In response to a question from a young student a few weeks ago, India’s Prime Minister Narendra Modi said, that in the absence of toilets, girls who enrol in primary school do not continue in school for too long. A historical analysis of data from 23 states in India confirms this. However, it would be important to look at sanitation in our schools more holistically — availability of clean drinking water and facilities for washing hands are the other critical components of sanitation in schools.
India’s sanitation infrastructure in schools continues to be poor, as is evident from the following statistics:
– Nationally, 19.15% of primary schools do not have separate girls’ toilets, 6% of all primary schools do not have facilities for drinking water while 58.4% of all primary schools do not have a hand-washing facility near their toilets. (Source: DISE Report, 2013-14)
– There is considerable variation across states when it comes to having such infrastructure in place. While states like Himachal Pradesh, Gujarat and Maharashtra are the top performers, North-east states such as Meghalaya, Arunachal Pradesh, Manipur, and other states like Jharkhand lag behind.
Why Students Leave
While enrolment rates at the primary education level have increased significantly in all states in the past few years, retention of students remains a challenge. At the all-India level, more than 17% of students who enrolled in Class I in 2009-10 did not enrol in Class V in 2013-14.
Moreover, there is a sharp, direct correlation between sanitation infrastructure in schools and retention of students in primary schools (shown in the figure above). The Sanitation Metric used for this analysis is an equi-weighted average of 3 metrics tracked by DISE —
a) % schools with girls’ toilets
b) % schools with hand-washing facility near toilets
c) % schools with drinking water facility.
The average value of this metric has been derived over a 5 year period from 2009-10 (when a child would have enrolled in Class I) to 2013-14 (when he/she would be in Class V).
Sanitation can influence retention in several ways. First, an absence of toilets, particularly for girls, makes it impossible for them to continue in school. Unlike in homes, alternatives such as river banks or secluded spots cannot compensate for the absence of a toilet. Second, sanitation facilities such as toilets and hand-washing have a direct bearing on a child’s health. Insanitary conditions are the principal cause of ailments such as diarrhoea. And prolonged illness could eventually lead parents to discontinue their child(s)’s education.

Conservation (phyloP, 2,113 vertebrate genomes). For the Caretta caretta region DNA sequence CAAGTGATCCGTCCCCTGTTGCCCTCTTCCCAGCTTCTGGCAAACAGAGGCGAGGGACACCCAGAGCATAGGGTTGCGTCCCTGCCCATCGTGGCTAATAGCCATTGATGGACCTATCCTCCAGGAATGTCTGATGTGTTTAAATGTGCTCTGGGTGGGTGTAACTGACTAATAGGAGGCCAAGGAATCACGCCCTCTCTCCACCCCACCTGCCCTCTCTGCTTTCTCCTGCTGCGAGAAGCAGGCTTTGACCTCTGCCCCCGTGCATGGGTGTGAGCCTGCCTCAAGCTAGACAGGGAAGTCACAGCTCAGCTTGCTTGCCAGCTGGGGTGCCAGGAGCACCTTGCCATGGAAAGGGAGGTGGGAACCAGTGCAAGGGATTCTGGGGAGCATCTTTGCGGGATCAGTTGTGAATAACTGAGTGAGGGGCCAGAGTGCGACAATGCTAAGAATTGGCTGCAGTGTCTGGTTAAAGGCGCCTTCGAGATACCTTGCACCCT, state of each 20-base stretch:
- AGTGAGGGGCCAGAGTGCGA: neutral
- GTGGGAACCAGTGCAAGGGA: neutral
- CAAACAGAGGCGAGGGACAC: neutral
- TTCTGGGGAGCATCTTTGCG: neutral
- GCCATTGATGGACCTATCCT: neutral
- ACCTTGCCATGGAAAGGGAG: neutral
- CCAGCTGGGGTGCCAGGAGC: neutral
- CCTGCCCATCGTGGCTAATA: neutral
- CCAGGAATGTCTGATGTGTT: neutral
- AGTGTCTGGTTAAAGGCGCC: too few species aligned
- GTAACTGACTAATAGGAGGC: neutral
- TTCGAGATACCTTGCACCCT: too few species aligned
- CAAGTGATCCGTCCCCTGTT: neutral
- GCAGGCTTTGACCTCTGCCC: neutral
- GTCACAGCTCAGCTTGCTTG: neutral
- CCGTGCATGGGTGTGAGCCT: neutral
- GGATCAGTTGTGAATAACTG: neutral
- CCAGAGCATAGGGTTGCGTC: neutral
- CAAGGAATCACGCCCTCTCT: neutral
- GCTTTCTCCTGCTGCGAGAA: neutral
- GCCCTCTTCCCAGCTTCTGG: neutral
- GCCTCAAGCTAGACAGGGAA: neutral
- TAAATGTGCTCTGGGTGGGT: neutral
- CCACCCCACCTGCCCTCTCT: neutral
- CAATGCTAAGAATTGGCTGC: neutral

Third, there is a clear link between lack of sanitation and malnutrition as has been conclusively established as part of several research findings. Acute anaemia due to under-developed absorptive capacity in such children may also lead to students dropping out of school. This problem could be aggravated as school kitchens under the Mid-Day Meal Program also suffer due to lack of sanitation and hygiene. On the flip side, sanitation could have a positive impact on a student’s cognitive and retentive ability, which could motivate children and their parents to continue with their schooling.
A report released some time back by the Ministry of Human Resource Development said nearly 20% schools have no toilet facilities for girls and enrolment of girls had declined to 48.2% from 48.36%. IndiaSpend had also reported earlier about lack of basic amenities in India’s schools.
Therefore, while improving the quality of teachers and other infrastructure is important to increase retention rates, it is quite evident that good sanitation facilities also have a direct bearing on the inclination of students and parents to continue with primary school education. A special focus on the North-east is critical in this regard, since the quality of sanitation infrastructure in schools in the North-east is quite poor as the figure above indicates.
The Central government’s National Rural Drinking Water Programme (NRDWP) and Swacchh Bharat Abhiyan, as well as a recent directive to improve sanitation in school kitchens, should hopefully address these challenges and ensure that all students are at least educated till the basic primary level. Yet, as the PM also observed, a behavioural change at the grassroots is critical for such programmes to succeed. This would involve a concerted effort from all stakeholders — schools, parents, students and the administration.
The authors would like to acknowledge Swaniti, a Delhi-based NGO, which offers research and analytical services to legislators, as the source for information on various Centrally Sponsored Schemes.
This article was originally published by IndiaSpend.